I feel like puking on the lecherous platter they serve me and the white wine tastes like a lichen extract. The sepulchral music echoing around a few businessmen stuns me. Gigantic gringo marines approach the bar and outside a man butts his head against the wall. He looks like the soldier with a scar along one side of his face who gave me my safe conduct pass so I could freely move throughout this city of fateful ambushes. With that piece of paper I've gone through markets and alleys of lost neighborhoods and seen the faces of women crying before the tomb of an assassinated archbishop. I've seen the fear in the gaze of those who leave letters at the post office or the fear of people on the street when huge trucks filled with soldiers rumble by, their smiles menacing anyone who dares look them in the eyes.
As the days pass I begin to feel a tickling in my armpits and return to the bottle like a shipwreck survivor does to a lifejacket. The fear of dying struck by a stray bullet or in the middle of a skirmish provoked by the army on a street corner while I drink a cup of coffee or buy a newspaper keeps me from sleeping, disturbs my mind at the moment I begin to write the articles I must send by cables and mysterious airwaves to the other side of the world, to the City of Peace. As soon as I write a few lines a bitter taste lodges in my throat that prevents me from goin on. From the other side of the telex a desperate voice asks me for macabre, bloody news. But I only manage to see the scarred face of the major with a revolver in his hand holding out to me the long safe conduct pass, some lost hippies, a few hostages, the highway and a certain nostalgia for an innocent world. I enter the bar with the Basque photographer and get drunk while rock music plays, forgetting that I am an abundantly wise vulture. As the liquor induces its effects, the light becomes more tenuous and only a red haze is cast over the walls. A dance of devils surges from the depths of the stage. The waiters smile and excuse themselves, coming and going amidst the clamor. In a flash the red light changes to neon and at the tables I see only vultures, buzzards who drink from the cups of the clients. On stage, instead of a band playing pop music there are birds as big as human beings, with large beaks and dark eyes who brilliance reflects off the bottles. Their grotesque dance leaves behind a wake of feathers.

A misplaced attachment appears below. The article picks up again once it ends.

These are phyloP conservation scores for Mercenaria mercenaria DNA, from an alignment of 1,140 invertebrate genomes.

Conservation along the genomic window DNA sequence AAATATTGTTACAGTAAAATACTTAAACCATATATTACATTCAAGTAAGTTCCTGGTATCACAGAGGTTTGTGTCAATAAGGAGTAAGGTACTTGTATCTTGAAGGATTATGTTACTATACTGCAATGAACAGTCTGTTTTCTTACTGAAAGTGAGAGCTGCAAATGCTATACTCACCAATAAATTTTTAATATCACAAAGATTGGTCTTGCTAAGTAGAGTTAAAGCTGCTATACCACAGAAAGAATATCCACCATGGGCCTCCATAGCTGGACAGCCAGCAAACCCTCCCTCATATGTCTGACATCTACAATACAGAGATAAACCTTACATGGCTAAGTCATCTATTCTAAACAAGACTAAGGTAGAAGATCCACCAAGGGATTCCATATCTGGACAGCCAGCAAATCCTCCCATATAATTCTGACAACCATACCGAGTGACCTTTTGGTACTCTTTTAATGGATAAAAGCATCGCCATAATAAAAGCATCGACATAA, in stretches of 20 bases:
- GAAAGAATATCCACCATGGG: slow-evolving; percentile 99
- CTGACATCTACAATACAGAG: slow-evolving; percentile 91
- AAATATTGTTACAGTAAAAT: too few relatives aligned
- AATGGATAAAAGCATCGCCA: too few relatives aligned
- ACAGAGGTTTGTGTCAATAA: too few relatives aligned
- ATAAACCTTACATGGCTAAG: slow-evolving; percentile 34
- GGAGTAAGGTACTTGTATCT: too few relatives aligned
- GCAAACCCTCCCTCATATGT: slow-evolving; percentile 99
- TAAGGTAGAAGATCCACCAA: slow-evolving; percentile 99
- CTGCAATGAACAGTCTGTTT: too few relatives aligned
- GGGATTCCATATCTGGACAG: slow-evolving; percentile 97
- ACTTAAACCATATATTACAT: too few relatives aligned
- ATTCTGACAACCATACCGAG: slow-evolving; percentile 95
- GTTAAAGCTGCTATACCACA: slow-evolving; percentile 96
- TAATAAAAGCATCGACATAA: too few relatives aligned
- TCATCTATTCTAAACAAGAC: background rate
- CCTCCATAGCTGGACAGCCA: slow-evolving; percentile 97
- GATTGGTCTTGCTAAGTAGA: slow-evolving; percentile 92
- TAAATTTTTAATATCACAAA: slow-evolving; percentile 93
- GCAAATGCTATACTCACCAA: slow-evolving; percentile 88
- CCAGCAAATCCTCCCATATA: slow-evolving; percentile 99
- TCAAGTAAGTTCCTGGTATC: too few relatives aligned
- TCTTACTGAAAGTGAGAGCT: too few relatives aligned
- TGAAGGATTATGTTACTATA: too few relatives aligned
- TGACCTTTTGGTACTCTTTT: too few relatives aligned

I flee toward the carpeted vestibules of the luxurious hotel and I see only uniformed vultures helping put baggage in the elevators and enormous vultures tipping a few female birds that cackle in the lobby, singing along to the solemn nocturnal melodies. I ask for the key to my room and I go up agitated, trying to fend off the images assaulting me.
A slight earthquake shakes the corridors of the sixth floor. Several shots come from outside, far away, and murmurs from a room fly through the clean passages where a few plastic plants wither as I walk by. I search for the keys to my room and try to open it after a long interval that clumsy shaking hands make more difficult. At last I manage to open the door and enter. I take a breath and as I head with closed eyes toward the comfortable recess I need not open them to understand someone is watching me. Opening my eyelids I see an enormous nest with three chicks being fed by a vulture just my size. I raise my hands and scream and fall silent to discover my wings of black plumage flapping, casting new shadows upon the walls, my screams coming not from my mouth but from a rapacious, malodorous beak. In silence I fling myself down in the nest and there I sleep with no other hope but death.
Translated by Jay Miskowiec